I am 21 years old and I think that I’m thinning. I have a prominent widow’s peak. My father (his white haired front view is shown here) and my grandfather both have balding (like the picture you showed of Dave Letterman on February 2nd, but the ‘pancake’ size area in the middle remains strong on both of them). I expect that I will keep my ‘pancake’ just like my father and my grandfather, but if I lost it, could it all be transplanted (including mywidow’s peak)? Can you tell me from my picture if I am losing my hair? I took a picture of it for you to see.
A widow’s peak can be created with a hair transplant. Many people (including me) think that it is a sexy look for people with narrow faces, and it works in a transplant when the surgeon is artistic. Some people have a widow’s peak with the hair direction pointing to the side instead of pointing front. This ‘cow lick’ in a widow’s peak is a bit more difficult to reproduce, but it can be done if the widow’s peak is eroding even with a ‘lick’. For an example of what I mean, see the photo below — click to enlarge.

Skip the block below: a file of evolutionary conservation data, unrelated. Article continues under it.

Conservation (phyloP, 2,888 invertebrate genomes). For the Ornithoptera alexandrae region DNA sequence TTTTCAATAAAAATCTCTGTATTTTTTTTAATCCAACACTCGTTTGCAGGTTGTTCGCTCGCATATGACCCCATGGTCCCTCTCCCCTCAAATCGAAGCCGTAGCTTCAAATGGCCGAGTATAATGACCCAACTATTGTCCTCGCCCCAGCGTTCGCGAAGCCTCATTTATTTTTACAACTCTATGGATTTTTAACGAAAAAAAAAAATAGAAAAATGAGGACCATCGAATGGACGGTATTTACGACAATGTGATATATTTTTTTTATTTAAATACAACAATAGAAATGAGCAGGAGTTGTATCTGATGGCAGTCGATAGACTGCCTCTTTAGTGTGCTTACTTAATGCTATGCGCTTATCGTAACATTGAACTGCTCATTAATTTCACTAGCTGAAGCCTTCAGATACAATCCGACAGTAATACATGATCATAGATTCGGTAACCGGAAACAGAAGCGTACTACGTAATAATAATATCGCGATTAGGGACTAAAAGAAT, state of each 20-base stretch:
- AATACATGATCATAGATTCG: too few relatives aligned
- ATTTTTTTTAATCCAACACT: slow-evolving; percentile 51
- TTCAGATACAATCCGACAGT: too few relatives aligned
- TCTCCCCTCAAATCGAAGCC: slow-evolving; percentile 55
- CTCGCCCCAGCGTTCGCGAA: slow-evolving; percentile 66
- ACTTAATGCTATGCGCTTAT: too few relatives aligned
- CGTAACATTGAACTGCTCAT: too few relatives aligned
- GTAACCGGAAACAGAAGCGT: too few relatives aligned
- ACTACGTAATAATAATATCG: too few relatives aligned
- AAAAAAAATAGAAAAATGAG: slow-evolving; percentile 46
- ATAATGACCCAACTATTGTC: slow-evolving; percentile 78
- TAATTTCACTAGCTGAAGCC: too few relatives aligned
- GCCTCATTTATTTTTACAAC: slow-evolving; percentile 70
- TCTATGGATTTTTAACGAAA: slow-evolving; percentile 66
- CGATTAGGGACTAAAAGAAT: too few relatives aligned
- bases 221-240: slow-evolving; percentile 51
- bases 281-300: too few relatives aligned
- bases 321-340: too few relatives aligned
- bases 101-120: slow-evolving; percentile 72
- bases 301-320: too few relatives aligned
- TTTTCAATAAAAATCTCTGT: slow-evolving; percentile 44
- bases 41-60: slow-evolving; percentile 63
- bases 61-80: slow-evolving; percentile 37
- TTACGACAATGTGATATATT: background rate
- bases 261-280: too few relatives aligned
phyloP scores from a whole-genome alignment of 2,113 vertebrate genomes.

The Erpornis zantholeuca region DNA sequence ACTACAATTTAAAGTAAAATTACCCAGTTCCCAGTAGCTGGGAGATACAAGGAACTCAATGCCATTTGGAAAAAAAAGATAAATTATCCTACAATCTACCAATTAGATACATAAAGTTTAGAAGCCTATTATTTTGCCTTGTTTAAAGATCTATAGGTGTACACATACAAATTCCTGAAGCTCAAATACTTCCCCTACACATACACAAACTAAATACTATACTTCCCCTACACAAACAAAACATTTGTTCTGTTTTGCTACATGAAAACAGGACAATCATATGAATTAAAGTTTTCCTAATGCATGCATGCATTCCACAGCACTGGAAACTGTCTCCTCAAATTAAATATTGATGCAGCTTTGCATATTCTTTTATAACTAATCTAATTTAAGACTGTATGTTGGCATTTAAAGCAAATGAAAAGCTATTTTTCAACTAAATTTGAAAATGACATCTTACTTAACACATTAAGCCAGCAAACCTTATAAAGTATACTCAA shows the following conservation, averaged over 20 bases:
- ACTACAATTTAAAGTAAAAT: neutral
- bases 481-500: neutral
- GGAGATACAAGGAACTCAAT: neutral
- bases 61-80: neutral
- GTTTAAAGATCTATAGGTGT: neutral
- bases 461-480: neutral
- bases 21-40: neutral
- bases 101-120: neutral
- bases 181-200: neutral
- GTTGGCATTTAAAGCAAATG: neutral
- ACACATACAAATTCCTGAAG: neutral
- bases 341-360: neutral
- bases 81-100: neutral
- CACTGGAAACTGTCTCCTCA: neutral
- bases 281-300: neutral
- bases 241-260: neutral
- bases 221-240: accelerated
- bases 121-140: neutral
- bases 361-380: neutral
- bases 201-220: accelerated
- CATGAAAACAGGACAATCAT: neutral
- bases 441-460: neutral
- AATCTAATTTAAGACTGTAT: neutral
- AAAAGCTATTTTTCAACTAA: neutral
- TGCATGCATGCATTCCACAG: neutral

The unusually good picture sent by this man (below) shows thinning behind the forelock and I took the liberty to create a zoomed version of the photo to show the difference in densities under magnification (click to enlarge).
His father’s hairline shows that the forelock is strong and I suspect the widow’s peak is a family trait (see photo below — click to enlarge).
Referring back to the son’s photo, I think that you can see this young man has reduced density and miniaturization when comparing the central part of the scalp (just behind his forelock) to the forelock. It looks like this young man will bald behind his forelock, possibly more balding than I think that his father shows now, but the strong forelock and widow’s peak may hold even if the hair around it falls out.